Hunt is a subtle enough biographer to let Engels flourish in his contradictions - not least of which was that he earned his (and Marx's) keep for more than 20 years as an agent of that industrial capitalism whose ruthless logic he dedicated his life to exposing. The scale of Marx's economic dependence on Engels was truly astonishing. "Can you manage with £350 [almost £35,000 in today's money] for your usual regular needs for a year?" Engels inquired of his friend in 1869 when he was trying to extricate himself from his Manchester business commitments. In addition to the "usual regular needs", there were endless petitions for cash, as the profligate Marxes moved on to ever more spacious and expensive lodgings, pursued by bailiffs and angry tradesmen. As if that were not enough, Engels also bankrolled a motley band of hangers-on, including Marx's wastrel son-in-law, Paul Lafargue, a no-hoper who achieved a modest notoriety as the author of the idler tract, The Right to be Lazy.
Engels's friendship with Mary Burns, the semi-literate Manchester Irish woman who was his companion and lover for 20 years until her death in 1863, is beautifully handled, as is his subsequent cohabitation with Mary's entirely illiterate younger sister, Lizzy. But the relationship with Marx rightly occupies centre stage. This was a true marriage of opposites. Engels was tall, thin, had beautiful smooth skin and was attractive to women. Marx was squat and covered in carbuncles. Whereas Engels was sweet-natured, equable and of sunny disposition, Marx was impetuous, self-absorbed and tortured. Yet the two had no difficulty in joining forces, especially when an opponent or competitor hove into sight. The "tedious bludgeoning", as Hunt calls it, of ideological foes was one of the things that kept them afloat as a team.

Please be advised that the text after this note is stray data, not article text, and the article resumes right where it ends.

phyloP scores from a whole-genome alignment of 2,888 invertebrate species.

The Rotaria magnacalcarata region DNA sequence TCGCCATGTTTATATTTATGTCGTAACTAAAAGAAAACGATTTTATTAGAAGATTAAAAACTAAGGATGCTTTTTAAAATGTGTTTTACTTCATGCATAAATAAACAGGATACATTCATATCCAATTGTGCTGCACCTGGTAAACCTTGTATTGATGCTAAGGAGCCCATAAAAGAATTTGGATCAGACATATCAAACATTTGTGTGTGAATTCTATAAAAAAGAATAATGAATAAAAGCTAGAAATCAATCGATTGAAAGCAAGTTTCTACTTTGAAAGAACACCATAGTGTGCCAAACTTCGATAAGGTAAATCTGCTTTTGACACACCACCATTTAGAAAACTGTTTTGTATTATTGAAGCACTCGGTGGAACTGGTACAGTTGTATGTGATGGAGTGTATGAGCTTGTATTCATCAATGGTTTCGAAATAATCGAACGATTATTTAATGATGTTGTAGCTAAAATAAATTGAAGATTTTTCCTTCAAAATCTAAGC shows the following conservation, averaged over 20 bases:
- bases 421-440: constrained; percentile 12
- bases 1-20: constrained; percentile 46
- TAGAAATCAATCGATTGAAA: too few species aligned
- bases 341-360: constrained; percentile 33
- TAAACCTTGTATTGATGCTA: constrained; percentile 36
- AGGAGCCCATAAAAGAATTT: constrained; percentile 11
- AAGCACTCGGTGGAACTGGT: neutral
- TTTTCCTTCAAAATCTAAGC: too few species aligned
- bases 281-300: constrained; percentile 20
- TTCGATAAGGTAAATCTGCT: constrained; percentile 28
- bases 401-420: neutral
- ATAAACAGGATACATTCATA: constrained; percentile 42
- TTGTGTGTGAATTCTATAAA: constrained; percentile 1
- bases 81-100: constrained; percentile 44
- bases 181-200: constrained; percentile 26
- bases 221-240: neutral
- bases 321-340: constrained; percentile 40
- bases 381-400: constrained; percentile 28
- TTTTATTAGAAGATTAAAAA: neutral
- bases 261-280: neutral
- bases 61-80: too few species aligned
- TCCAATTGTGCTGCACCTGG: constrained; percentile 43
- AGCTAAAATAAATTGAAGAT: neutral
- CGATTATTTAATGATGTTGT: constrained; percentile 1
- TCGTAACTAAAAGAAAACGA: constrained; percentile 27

In what sense should we hold Engels responsible for the crimes and oppression of the totalitarian regimes erected in his name? Hunt is quite unequivocal on this point. Engels was no "Leninist". He was sceptical of Russia's chances of mounting a successful revolution and he never espoused the idea of a "vanguard party". He preferred to set his hopes on the gradually deepening contradictions within western capitalism - in this sense he has much more in common with the Mensheviks than with the authors of the October Revolution. He was not a dogmatist, but a man who was forever changing his mind and looking for new answers. The stony-browed, authoritarian Engels of Soviet statuary now seems as bygone as ancient Egypt. By contrast, the genial, interesting and learned Victorian who inhabits Hunt's pages is a thoughtful contemporary who speaks eloquently of our current predicaments. That is just one of the paradoxical pleasures of this delightful book.